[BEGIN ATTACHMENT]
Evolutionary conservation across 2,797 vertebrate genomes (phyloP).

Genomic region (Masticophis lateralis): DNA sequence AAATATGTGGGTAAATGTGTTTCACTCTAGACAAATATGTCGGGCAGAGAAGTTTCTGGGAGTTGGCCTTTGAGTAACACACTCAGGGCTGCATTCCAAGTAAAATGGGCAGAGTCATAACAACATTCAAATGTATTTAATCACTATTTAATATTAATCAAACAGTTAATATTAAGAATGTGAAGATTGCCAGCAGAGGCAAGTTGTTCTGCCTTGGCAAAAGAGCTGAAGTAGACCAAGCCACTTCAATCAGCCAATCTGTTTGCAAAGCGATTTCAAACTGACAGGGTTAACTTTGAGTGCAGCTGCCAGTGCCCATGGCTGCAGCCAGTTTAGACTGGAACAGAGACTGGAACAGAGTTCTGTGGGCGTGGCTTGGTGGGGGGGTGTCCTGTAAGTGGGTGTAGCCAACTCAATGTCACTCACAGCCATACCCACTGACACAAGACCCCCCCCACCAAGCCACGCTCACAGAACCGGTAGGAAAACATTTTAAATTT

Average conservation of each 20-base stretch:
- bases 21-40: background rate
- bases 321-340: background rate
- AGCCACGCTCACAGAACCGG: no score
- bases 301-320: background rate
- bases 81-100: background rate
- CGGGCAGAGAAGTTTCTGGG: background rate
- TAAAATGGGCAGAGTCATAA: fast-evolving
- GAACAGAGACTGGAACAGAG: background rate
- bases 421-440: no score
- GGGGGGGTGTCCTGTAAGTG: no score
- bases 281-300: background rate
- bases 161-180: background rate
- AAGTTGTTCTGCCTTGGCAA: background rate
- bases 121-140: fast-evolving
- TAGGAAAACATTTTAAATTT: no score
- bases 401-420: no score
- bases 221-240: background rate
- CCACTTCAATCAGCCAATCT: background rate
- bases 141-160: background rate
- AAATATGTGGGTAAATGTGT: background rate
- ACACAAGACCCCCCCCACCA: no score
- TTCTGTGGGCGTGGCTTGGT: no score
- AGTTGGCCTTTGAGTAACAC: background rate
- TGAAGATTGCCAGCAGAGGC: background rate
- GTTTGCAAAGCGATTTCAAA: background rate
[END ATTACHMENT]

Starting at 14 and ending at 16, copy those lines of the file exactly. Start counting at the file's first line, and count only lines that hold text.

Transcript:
- bases 281-300: background rate
- bases 161-180: background rate
- AAGTTGTTCTGCCTTGGCAA: background rate